Tuesday, March 6, 2018

The 60/40 Balanced Portfolio - Is It Best For You?

The longer you are invested in the stock market you will question your strategy. You will question your decisions and talk to yourself whether what you are doing with your money is the right thing to do.

I have learned a lot of tough lessons along the way and some have been quite painful and expensive.

Back in the nineties I had most of my wife's retirement savings exposed to junior mining stocks. She told me not to put anything at risk and that she wanted just conservative investments. I ignored her requests because I thought I could do better and for awhile her investments skyrocketed.

My arrogance didn't see the writing on the wall and it wasn't long before everything plunged in value. The year was 2008. Yes the financial crisis hit and I was 100% in high risk stocks.

I proceeded to do the wrong thing and started to sell off the losers not allowing them time to recover.

With what money of her's I had left I reinvested in a safer more diviersified portfolio. Enter the 60/40 balanced portfolio.

Her Balanced Portfolio

It consists of just 4 ETFs:

  1. 60% is split between 2 ETFs that cover Canada, U.S. and International Markets. This covers the equity portion.
  2. 40% is split between a bond ETF and a preferred share ETF. This covers off the fixed income portion.

Some would call the preferred share portion equity also but I have it in there to generate some extra monthly yield. 

Combined, the fixed income portion of her portfolio generates 3.5%. I learned this percentage weighting from reading the 'Greater Fool' blog.

It is less volatile massively diversified across the whole world of stocks and bonds. I don't look at it or touch it except to add more money to it and to bring it into balance once a year at RRSP time.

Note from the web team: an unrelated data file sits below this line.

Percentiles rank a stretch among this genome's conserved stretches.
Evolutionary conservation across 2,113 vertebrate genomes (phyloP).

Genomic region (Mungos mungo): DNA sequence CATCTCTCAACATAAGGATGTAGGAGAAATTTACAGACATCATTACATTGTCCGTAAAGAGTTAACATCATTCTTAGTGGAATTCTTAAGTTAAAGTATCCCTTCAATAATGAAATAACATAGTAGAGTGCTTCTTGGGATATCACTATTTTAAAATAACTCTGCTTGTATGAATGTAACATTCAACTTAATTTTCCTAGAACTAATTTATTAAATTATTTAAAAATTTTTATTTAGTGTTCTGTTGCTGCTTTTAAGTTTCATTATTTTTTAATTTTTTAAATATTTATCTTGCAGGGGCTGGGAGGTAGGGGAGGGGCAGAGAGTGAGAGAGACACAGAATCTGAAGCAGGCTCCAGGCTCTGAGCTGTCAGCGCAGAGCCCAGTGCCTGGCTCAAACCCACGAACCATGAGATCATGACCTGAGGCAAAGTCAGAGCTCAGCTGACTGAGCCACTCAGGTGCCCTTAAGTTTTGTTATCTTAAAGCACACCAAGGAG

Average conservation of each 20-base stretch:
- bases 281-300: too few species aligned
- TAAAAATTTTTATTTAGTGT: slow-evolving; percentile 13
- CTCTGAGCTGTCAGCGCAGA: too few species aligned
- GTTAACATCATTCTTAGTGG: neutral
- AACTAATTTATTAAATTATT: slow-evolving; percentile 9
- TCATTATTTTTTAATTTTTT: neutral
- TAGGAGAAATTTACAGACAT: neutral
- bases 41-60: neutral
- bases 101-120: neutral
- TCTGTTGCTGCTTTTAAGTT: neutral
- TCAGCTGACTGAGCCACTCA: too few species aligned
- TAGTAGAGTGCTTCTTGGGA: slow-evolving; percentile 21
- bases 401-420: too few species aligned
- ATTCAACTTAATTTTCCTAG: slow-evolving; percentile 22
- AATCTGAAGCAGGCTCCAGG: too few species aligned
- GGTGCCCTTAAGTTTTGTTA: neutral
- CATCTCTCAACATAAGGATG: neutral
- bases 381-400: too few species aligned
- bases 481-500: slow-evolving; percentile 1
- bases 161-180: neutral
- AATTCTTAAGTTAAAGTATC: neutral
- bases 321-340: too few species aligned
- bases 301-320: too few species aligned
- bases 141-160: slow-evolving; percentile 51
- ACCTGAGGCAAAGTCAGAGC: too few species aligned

I learned my lesson and now just leave her money alone in a balanced portfolio. I think the majority of investors whether you do it yourself or pay someone, this is the approach that works best. It does for her and that's all that counts.

What the Experts Say

I'm a DIY investor so I don't pay someone to manage our money nor really do I take investment advice from paid advisors or brokers. If I did I would choose Turner Investments (look them up).

Most not all operate to make money from you, not for you. The more you can save on fees the more you will have in retirement.

You can find a ton of investment advice on the internet on different kinds of portfolios. You might hear names like;
  • The Sleep-Easy Portfolio
  • The All-Weather Portfolio
  • The Perfect Portfolio
  • The Couch Potato Portfolio
  • The Easy Chair Portfolio
There are more but you get the idea of just how much has been written on the subject. Larry Swedroe has written extensively on this subject and I think Canadians who want to take a balanced approach to investing can benefit greatly from his advice even though he writes for Americans.


I believe most people who don't have the time to pick stocks would be better off with a 60/40 balanced portfolio.

It's not my opinion but one I've learned from Garth Turner over at greaterfool.ca. 

Some of the advantages to being balanced include;
  • simple and easy to implement
  • only requires 3-4 investments
  • rebalance once a year
  • less risky than individual stocks
  • will decline less during a market pullback
  • perfectly suited for those who don't like investing
In the last month the Vanguard Company has introduced 3 new ETFs that are all in one. This now offers you a balanced fund with just one investment. Google their website for more info.

This is a great way to keep your wife happy and that's more important than taking unnecessary risk. Stay balanced!

Do you like a balanced approach or picking individual stocks?

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